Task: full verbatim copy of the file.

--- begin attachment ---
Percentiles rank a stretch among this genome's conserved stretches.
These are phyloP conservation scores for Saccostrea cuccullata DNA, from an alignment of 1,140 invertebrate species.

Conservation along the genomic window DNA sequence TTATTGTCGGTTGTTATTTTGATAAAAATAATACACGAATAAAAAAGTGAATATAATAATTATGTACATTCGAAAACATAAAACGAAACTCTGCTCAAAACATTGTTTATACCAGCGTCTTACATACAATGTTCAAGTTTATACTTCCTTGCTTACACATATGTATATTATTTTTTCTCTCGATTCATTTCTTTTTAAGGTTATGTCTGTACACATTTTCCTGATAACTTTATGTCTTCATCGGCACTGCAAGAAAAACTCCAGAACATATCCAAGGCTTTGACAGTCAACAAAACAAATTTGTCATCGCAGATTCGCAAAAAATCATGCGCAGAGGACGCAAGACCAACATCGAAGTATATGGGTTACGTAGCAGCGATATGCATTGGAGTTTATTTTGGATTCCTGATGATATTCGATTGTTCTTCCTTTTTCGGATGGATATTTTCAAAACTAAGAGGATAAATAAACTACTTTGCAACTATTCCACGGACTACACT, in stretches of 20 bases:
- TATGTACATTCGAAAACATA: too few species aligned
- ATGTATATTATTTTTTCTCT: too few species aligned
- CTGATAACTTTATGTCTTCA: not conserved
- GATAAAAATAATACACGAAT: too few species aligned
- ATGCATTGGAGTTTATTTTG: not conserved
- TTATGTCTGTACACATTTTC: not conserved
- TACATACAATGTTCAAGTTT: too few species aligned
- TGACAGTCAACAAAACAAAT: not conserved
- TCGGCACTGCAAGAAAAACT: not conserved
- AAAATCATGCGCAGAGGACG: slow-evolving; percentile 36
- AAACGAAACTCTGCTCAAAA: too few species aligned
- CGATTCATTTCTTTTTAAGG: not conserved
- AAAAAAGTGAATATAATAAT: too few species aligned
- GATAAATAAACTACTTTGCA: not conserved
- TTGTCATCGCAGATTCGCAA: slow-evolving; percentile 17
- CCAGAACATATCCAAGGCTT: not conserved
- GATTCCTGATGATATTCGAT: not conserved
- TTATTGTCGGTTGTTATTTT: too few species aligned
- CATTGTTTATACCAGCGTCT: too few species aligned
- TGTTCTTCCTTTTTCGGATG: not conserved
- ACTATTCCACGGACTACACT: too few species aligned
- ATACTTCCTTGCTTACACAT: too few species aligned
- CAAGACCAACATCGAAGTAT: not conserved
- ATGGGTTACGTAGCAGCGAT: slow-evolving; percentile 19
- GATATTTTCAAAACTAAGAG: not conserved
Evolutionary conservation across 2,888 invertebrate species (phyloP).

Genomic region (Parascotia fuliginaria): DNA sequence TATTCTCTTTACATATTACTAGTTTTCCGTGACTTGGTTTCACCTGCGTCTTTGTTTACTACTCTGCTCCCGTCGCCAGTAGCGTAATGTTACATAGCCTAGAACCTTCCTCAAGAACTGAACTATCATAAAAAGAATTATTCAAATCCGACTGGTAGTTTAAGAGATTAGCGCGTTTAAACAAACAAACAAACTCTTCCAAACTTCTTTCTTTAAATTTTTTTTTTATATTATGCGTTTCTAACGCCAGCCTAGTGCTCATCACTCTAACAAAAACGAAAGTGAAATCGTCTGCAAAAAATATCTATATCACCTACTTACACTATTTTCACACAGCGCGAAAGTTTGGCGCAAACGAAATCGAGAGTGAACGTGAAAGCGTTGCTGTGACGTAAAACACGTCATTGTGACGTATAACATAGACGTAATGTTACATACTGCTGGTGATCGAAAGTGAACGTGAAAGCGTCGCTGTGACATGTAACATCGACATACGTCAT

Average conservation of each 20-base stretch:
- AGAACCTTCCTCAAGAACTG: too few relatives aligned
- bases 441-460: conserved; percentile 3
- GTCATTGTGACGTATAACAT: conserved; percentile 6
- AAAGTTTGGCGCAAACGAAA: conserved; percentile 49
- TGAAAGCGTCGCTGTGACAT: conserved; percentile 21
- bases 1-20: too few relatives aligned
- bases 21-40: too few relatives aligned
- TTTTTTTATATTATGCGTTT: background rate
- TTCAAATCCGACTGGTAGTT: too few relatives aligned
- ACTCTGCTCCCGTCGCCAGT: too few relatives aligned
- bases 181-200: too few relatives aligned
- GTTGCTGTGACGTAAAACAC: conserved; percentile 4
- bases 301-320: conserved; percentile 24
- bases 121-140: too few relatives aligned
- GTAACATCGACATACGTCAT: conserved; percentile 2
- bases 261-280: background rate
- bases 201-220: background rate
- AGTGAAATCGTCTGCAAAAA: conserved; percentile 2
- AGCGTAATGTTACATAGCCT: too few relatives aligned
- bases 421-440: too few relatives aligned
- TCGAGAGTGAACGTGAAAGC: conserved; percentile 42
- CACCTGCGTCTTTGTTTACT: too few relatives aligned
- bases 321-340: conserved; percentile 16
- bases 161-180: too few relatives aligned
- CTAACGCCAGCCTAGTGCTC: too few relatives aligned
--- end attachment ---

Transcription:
Percentiles rank a stretch among this genome's conserved stretches.
These are phyloP conservation scores for Saccostrea cuccullata DNA, from an alignment of 1,140 invertebrate species.

Conservation along the genomic window DNA sequence TTATTGTCGGTTGTTATTTTGATAAAAATAATACACGAATAAAAAAGTGAATATAATAATTATGTACATTCGAAAACATAAAACGAAACTCTGCTCAAAACATTGTTTATACCAGCGTCTTACATACAATGTTCAAGTTTATACTTCCTTGCTTACACATATGTATATTATTTTTTCTCTCGATTCATTTCTTTTTAAGGTTATGTCTGTACACATTTTCCTGATAACTTTATGTCTTCATCGGCACTGCAAGAAAAACTCCAGAACATATCCAAGGCTTTGACAGTCAACAAAACAAATTTGTCATCGCAGATTCGCAAAAAATCATGCGCAGAGGACGCAAGACCAACATCGAAGTATATGGGTTACGTAGCAGCGATATGCATTGGAGTTTATTTTGGATTCCTGATGATATTCGATTGTTCTTCCTTTTTCGGATGGATATTTTCAAAACTAAGAGGATAAATAAACTACTTTGCAACTATTCCACGGACTACACT, in stretches of 20 bases:
- TATGTACATTCGAAAACATA: too few species aligned
- ATGTATATTATTTTTTCTCT: too few species aligned
- CTGATAACTTTATGTCTTCA: not conserved
- GATAAAAATAATACACGAAT: too few species aligned
- ATGCATTGGAGTTTATTTTG: not conserved
- TTATGTCTGTACACATTTTC: not conserved
- TACATACAATGTTCAAGTTT: too few species aligned
- TGACAGTCAACAAAACAAAT: not conserved
- TCGGCACTGCAAGAAAAACT: not conserved
- AAAATCATGCGCAGAGGACG: slow-evolving; percentile 36
- AAACGAAACTCTGCTCAAAA: too few species aligned
- CGATTCATTTCTTTTTAAGG: not conserved
- AAAAAAGTGAATATAATAAT: too few species aligned
- GATAAATAAACTACTTTGCA: not conserved
- TTGTCATCGCAGATTCGCAA: slow-evolving; percentile 17
- CCAGAACATATCCAAGGCTT: not conserved
- GATTCCTGATGATATTCGAT: not conserved
- TTATTGTCGGTTGTTATTTT: too few species aligned
- CATTGTTTATACCAGCGTCT: too few species aligned
- TGTTCTTCCTTTTTCGGATG: not conserved
- ACTATTCCACGGACTACACT: too few species aligned
- ATACTTCCTTGCTTACACAT: too few species aligned
- CAAGACCAACATCGAAGTAT: not conserved
- ATGGGTTACGTAGCAGCGAT: slow-evolving; percentile 19
- GATATTTTCAAAACTAAGAG: not conserved
Evolutionary conservation across 2,888 invertebrate species (phyloP).

Genomic region (Parascotia fuliginaria): DNA sequence TATTCTCTTTACATATTACTAGTTTTCCGTGACTTGGTTTCACCTGCGTCTTTGTTTACTACTCTGCTCCCGTCGCCAGTAGCGTAATGTTACATAGCCTAGAACCTTCCTCAAGAACTGAACTATCATAAAAAGAATTATTCAAATCCGACTGGTAGTTTAAGAGATTAGCGCGTTTAAACAAACAAACAAACTCTTCCAAACTTCTTTCTTTAAATTTTTTTTTTATATTATGCGTTTCTAACGCCAGCCTAGTGCTCATCACTCTAACAAAAACGAAAGTGAAATCGTCTGCAAAAAATATCTATATCACCTACTTACACTATTTTCACACAGCGCGAAAGTTTGGCGCAAACGAAATCGAGAGTGAACGTGAAAGCGTTGCTGTGACGTAAAACACGTCATTGTGACGTATAACATAGACGTAATGTTACATACTGCTGGTGATCGAAAGTGAACGTGAAAGCGTCGCTGTGACATGTAACATCGACATACGTCAT

Average conservation of each 20-base stretch:
- AGAACCTTCCTCAAGAACTG: too few relatives aligned
- bases 441-460: conserved; percentile 3
- GTCATTGTGACGTATAACAT: conserved; percentile 6
- AAAGTTTGGCGCAAACGAAA: conserved; percentile 49
- TGAAAGCGTCGCTGTGACAT: conserved; percentile 21
- bases 1-20: too few relatives aligned
- bases 21-40: too few relatives aligned
- TTTTTTTATATTATGCGTTT: background rate
- TTCAAATCCGACTGGTAGTT: too few relatives aligned
- ACTCTGCTCCCGTCGCCAGT: too few relatives aligned
- bases 181-200: too few relatives aligned
- GTTGCTGTGACGTAAAACAC: conserved; percentile 4
- bases 301-320: conserved; percentile 24
- bases 121-140: too few relatives aligned
- GTAACATCGACATACGTCAT: conserved; percentile 2
- bases 261-280: background rate
- bases 201-220: background rate
- AGTGAAATCGTCTGCAAAAA: conserved; percentile 2
- AGCGTAATGTTACATAGCCT: too few relatives aligned
- bases 421-440: too few relatives aligned
- TCGAGAGTGAACGTGAAAGC: conserved; percentile 42
- CACCTGCGTCTTTGTTTACT: too few relatives aligned
- bases 321-340: conserved; percentile 16
- bases 161-180: too few relatives aligned
- CTAACGCCAGCCTAGTGCTC: too few relatives aligned